Manhattan’s 2008 Capital Improvements Program, which was approved by the City Commission, proposes that Manhattan’s classic, 1930s-era City Park Pavilion be replaced by a larger, more aesthetic facility. Now city officials are moving ahead with formal plans for the project.
The pavilion has been home to picnics, day camps, ice skaters and concertgoers in Manhattan for more than 70 years, but many community members think the facility needs a dramatic update to remain viable. The project plan for the new pavilion includes a larger multi-purpose space, an expanded ice arena, new cooling tubes for the ice surface, a combined camp and ice skating office, and restroom modifications, according to the City of Manhattan Web site.
The city has approved the total CIP project budget removal and replacement of the facility for approximately $800,000, said Bob Strawn, city commissioner. The project will be financed over a period of ten years by collecting payments through the Park Development Fund, which will start in 2010.
The design process has already required many additional modifications, which has led to a struggle to reduce expenditures and remain within budget, Strawn said.
These modifications include a stone veneer to match the Larry Norvell Band Shell, upgraded finishes, a 20-feet addition to the existing 60-feet ice skating rink, additional storage for the Manhattan Municipal Band and expanded public picnic areas.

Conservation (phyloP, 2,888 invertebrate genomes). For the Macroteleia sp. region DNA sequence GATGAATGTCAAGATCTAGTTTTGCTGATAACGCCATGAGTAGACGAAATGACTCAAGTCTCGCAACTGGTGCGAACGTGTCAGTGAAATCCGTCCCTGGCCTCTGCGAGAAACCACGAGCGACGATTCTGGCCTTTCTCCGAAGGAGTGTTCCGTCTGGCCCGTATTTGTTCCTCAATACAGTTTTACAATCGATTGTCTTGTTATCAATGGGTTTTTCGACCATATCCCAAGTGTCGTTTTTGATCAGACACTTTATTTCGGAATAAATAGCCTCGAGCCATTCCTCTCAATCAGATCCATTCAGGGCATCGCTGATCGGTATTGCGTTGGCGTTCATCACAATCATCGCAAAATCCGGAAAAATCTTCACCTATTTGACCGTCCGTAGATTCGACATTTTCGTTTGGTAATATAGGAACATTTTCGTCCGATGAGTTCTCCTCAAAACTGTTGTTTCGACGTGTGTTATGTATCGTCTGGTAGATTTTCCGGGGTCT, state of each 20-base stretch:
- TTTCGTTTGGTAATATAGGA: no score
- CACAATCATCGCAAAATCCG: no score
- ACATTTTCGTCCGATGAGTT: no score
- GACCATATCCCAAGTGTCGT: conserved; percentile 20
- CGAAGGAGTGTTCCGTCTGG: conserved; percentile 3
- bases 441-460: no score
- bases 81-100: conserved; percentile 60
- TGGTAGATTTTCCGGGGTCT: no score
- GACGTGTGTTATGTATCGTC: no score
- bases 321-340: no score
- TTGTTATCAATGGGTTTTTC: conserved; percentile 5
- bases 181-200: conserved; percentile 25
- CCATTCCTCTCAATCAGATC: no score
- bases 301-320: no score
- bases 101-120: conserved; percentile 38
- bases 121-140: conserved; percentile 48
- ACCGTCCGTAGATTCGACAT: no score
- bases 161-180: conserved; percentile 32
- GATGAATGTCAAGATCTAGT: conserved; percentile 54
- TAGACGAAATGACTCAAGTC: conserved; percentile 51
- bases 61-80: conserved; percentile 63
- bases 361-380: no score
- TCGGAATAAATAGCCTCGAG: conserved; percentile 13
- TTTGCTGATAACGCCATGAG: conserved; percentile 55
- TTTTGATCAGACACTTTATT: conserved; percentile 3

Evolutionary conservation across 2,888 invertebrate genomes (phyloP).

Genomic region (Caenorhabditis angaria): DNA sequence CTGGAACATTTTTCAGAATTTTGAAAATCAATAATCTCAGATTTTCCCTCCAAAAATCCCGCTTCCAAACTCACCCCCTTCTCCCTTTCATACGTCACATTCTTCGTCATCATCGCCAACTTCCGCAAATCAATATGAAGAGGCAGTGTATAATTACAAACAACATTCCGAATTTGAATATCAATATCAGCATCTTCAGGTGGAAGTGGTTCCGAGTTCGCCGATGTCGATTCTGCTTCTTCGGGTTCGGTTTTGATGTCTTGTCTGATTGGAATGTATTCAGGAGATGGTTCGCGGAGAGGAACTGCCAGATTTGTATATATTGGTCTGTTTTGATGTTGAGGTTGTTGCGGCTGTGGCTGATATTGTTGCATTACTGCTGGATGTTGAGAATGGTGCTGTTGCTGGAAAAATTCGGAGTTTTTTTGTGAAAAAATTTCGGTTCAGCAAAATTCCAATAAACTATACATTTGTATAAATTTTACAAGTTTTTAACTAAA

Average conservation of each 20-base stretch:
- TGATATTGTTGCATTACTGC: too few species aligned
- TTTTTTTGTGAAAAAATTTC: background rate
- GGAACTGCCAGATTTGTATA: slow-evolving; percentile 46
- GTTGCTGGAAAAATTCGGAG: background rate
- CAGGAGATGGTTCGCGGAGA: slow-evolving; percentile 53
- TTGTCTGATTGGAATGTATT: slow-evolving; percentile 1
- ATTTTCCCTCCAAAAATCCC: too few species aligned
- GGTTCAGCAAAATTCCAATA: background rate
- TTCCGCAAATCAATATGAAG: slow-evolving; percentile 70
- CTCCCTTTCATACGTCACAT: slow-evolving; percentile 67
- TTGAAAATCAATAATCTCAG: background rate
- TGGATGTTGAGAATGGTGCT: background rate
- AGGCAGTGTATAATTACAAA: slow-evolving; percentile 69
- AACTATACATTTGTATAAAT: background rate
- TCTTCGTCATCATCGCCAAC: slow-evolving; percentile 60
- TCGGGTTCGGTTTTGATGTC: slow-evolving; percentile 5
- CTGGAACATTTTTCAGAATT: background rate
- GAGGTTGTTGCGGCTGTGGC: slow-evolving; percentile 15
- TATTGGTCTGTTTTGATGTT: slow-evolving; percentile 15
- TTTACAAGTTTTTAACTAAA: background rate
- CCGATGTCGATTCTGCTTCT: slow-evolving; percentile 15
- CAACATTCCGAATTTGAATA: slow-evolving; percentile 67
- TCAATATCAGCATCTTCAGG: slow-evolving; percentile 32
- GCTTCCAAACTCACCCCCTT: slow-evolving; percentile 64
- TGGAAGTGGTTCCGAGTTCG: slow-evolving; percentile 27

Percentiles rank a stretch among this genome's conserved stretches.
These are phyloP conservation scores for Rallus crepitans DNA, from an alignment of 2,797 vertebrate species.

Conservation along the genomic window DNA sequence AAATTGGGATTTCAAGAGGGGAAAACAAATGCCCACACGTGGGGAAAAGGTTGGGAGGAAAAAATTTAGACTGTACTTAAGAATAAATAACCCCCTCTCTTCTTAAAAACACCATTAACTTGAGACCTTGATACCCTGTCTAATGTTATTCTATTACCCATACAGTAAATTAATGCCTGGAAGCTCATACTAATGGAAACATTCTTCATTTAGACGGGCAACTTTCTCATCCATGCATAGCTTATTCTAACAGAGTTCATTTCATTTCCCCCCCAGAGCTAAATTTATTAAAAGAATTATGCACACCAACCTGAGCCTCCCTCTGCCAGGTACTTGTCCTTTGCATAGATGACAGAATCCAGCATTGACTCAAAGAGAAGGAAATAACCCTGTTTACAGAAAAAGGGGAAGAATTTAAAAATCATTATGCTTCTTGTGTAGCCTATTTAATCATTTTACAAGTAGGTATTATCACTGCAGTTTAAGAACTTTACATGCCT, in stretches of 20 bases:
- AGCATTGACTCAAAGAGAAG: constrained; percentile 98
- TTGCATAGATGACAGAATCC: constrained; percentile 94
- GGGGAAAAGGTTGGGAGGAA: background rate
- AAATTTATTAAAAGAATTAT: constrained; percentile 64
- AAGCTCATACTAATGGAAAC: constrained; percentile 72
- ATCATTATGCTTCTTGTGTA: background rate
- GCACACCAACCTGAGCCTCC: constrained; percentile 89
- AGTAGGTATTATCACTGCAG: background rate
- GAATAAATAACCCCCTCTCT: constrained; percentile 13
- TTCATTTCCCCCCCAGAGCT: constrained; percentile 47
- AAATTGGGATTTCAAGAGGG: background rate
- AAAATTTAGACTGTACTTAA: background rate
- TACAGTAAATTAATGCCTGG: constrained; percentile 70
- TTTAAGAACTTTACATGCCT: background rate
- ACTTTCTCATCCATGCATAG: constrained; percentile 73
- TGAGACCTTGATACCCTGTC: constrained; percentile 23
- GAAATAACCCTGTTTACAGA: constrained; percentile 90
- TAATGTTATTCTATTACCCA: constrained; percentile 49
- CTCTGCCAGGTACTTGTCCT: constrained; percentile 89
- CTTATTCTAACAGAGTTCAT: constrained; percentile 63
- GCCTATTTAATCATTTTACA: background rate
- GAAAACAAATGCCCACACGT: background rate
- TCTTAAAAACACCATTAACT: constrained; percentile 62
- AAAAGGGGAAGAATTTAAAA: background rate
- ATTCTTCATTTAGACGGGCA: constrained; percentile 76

In order to fund these modifications, Strawn said he made it his mission to minimize the cost of the original plan and begin fundraising for the project. He said he needed to pause the design process and raise an additional $1 million to fund the modifications he thinks are necessary.
Strawn has raised $600,000 so far, and if his efforts continue to be successful, the new pavilion will be built this winter and be open by next summer.
“When I saw the original plan, I thought it was completely unacceptable,” Strawn said. “A metal building in City Park is totally inappropriate, and the ice rink was much too undersized.
“City Park is the crown jewel of this community, and it deserves a limestone building. I’m still hopeful we can achieve our goal.”
Strawn said he began fundraising for the project a few weeks ago by calling community residents and explaining what he wants to accomplish. Strawn is also accepting contributions by mail to City Hall. He said community members are generally very open to his ideas.
“The community has known that the need for a City Park remodel has been there for quite some time,” said Curt Loupe, director of Parks and Recreation. “It’s a ‘30s-era pavilion, and it’s not in good shape. By the time it’s finished, we’ll have a much nicer facility and better security. The updated design plan includes a larger
format with stone and different finishes.”
Loupe said the Little Apple Day Camp, a popular Manhattan summer camp, will have more space for activities, and the camp’s directors will be able to enroll more participants. Last summer, the camp was full in two hours.
The public area, which is used by many university and community organizations, will be remodeled, and the pavilion stage will be removed permanently, Loupe said.
“We want the updated City Park to be something that community members can take a lot of pride in,” he said. “It will be a much nicer-appearing pavilion, one that’s not falling down.”
Bruce McMillan, architect for the new facility, said he thinks it is important to provide a nice pavilion for the community.
“The Pavilion has a predominant presence in City Park,” McMillan said. “I think it will get a really positive reaction from Manhattan once it’s finished.”